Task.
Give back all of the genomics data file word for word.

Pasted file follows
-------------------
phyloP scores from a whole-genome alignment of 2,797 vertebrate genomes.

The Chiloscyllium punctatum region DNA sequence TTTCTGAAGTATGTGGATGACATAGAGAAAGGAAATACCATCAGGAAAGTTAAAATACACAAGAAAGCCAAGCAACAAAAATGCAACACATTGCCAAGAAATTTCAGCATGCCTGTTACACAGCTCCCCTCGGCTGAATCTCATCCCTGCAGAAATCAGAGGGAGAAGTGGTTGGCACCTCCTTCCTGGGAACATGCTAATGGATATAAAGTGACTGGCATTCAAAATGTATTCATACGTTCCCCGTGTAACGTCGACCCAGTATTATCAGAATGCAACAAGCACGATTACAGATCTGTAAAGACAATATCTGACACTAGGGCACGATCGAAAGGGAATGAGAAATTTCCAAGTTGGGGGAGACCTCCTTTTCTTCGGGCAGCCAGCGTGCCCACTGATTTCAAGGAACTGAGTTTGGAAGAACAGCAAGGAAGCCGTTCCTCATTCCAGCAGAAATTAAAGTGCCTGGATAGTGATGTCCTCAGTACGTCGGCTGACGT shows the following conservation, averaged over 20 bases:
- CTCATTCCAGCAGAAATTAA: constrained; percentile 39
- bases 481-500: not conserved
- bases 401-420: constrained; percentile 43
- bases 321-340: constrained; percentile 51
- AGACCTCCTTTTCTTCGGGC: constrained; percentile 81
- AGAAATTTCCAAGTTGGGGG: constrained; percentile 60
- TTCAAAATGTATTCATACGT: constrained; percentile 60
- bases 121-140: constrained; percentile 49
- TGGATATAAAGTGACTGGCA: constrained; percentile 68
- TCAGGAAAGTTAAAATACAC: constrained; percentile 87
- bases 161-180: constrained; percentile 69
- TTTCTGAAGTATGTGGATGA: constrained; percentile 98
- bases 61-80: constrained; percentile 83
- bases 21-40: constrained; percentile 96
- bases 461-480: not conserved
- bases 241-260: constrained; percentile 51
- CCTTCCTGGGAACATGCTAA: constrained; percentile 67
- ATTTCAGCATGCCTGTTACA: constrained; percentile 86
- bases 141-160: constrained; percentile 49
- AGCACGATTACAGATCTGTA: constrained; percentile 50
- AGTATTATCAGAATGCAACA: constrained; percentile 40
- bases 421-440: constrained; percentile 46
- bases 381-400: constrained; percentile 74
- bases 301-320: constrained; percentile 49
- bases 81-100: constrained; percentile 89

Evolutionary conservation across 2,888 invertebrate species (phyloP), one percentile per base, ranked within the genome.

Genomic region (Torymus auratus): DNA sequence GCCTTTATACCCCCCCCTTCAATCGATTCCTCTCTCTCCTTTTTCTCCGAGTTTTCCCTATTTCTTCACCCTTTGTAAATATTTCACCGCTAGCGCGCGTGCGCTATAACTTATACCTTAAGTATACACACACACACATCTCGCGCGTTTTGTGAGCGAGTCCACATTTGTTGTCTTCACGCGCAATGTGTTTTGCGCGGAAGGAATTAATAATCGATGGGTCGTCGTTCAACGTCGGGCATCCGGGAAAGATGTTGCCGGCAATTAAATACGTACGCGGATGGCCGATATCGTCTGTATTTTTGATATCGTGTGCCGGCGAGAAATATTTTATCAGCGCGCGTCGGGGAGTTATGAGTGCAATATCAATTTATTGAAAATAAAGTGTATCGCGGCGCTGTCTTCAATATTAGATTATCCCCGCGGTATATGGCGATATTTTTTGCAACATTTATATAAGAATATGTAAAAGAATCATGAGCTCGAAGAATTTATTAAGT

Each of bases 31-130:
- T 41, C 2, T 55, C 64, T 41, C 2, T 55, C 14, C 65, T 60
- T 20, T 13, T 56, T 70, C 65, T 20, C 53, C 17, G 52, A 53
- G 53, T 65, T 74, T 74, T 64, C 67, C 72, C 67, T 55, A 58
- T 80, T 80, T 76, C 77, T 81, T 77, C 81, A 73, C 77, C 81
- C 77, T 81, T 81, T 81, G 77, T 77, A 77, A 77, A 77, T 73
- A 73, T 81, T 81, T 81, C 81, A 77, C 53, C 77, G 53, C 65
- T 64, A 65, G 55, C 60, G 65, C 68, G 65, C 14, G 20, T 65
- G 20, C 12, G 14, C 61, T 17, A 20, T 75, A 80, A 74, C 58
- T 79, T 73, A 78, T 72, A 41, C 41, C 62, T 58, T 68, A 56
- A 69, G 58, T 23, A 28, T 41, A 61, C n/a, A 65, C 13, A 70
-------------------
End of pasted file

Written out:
phyloP scores from a whole-genome alignment of 2,797 vertebrate genomes.

The Chiloscyllium punctatum region DNA sequence TTTCTGAAGTATGTGGATGACATAGAGAAAGGAAATACCATCAGGAAAGTTAAAATACACAAGAAAGCCAAGCAACAAAAATGCAACACATTGCCAAGAAATTTCAGCATGCCTGTTACACAGCTCCCCTCGGCTGAATCTCATCCCTGCAGAAATCAGAGGGAGAAGTGGTTGGCACCTCCTTCCTGGGAACATGCTAATGGATATAAAGTGACTGGCATTCAAAATGTATTCATACGTTCCCCGTGTAACGTCGACCCAGTATTATCAGAATGCAACAAGCACGATTACAGATCTGTAAAGACAATATCTGACACTAGGGCACGATCGAAAGGGAATGAGAAATTTCCAAGTTGGGGGAGACCTCCTTTTCTTCGGGCAGCCAGCGTGCCCACTGATTTCAAGGAACTGAGTTTGGAAGAACAGCAAGGAAGCCGTTCCTCATTCCAGCAGAAATTAAAGTGCCTGGATAGTGATGTCCTCAGTACGTCGGCTGACGT shows the following conservation, averaged over 20 bases:
- CTCATTCCAGCAGAAATTAA: constrained; percentile 39
- bases 481-500: not conserved
- bases 401-420: constrained; percentile 43
- bases 321-340: constrained; percentile 51
- AGACCTCCTTTTCTTCGGGC: constrained; percentile 81
- AGAAATTTCCAAGTTGGGGG: constrained; percentile 60
- TTCAAAATGTATTCATACGT: constrained; percentile 60
- bases 121-140: constrained; percentile 49
- TGGATATAAAGTGACTGGCA: constrained; percentile 68
- TCAGGAAAGTTAAAATACAC: constrained; percentile 87
- bases 161-180: constrained; percentile 69
- TTTCTGAAGTATGTGGATGA: constrained; percentile 98
- bases 61-80: constrained; percentile 83
- bases 21-40: constrained; percentile 96
- bases 461-480: not conserved
- bases 241-260: constrained; percentile 51
- CCTTCCTGGGAACATGCTAA: constrained; percentile 67
- ATTTCAGCATGCCTGTTACA: constrained; percentile 86
- bases 141-160: constrained; percentile 49
- AGCACGATTACAGATCTGTA: constrained; percentile 50
- AGTATTATCAGAATGCAACA: constrained; percentile 40
- bases 421-440: constrained; percentile 46
- bases 381-400: constrained; percentile 74
- bases 301-320: constrained; percentile 49
- bases 81-100: constrained; percentile 89

Evolutionary conservation across 2,888 invertebrate species (phyloP), one percentile per base, ranked within the genome.

Genomic region (Torymus auratus): DNA sequence GCCTTTATACCCCCCCCTTCAATCGATTCCTCTCTCTCCTTTTTCTCCGAGTTTTCCCTATTTCTTCACCCTTTGTAAATATTTCACCGCTAGCGCGCGTGCGCTATAACTTATACCTTAAGTATACACACACACACATCTCGCGCGTTTTGTGAGCGAGTCCACATTTGTTGTCTTCACGCGCAATGTGTTTTGCGCGGAAGGAATTAATAATCGATGGGTCGTCGTTCAACGTCGGGCATCCGGGAAAGATGTTGCCGGCAATTAAATACGTACGCGGATGGCCGATATCGTCTGTATTTTTGATATCGTGTGCCGGCGAGAAATATTTTATCAGCGCGCGTCGGGGAGTTATGAGTGCAATATCAATTTATTGAAAATAAAGTGTATCGCGGCGCTGTCTTCAATATTAGATTATCCCCGCGGTATATGGCGATATTTTTTGCAACATTTATATAAGAATATGTAAAAGAATCATGAGCTCGAAGAATTTATTAAGT

Each of bases 31-130:
- T 41, C 2, T 55, C 64, T 41, C 2, T 55, C 14, C 65, T 60
- T 20, T 13, T 56, T 70, C 65, T 20, C 53, C 17, G 52, A 53
- G 53, T 65, T 74, T 74, T 64, C 67, C 72, C 67, T 55, A 58
- T 80, T 80, T 76, C 77, T 81, T 77, C 81, A 73, C 77, C 81
- C 77, T 81, T 81, T 81, G 77, T 77, A 77, A 77, A 77, T 73
- A 73, T 81, T 81, T 81, C 81, A 77, C 53, C 77, G 53, C 65
- T 64, A 65, G 55, C 60, G 65, C 68, G 65, C 14, G 20, T 65
- G 20, C 12, G 14, C 61, T 17, A 20, T 75, A 80, A 74, C 58
- T 79, T 73, A 78, T 72, A 41, C 41, C 62, T 58, T 68, A 56
- A 69, G 58, T 23, A 28, T 41, A 61, C n/a, A 65, C 13, A 70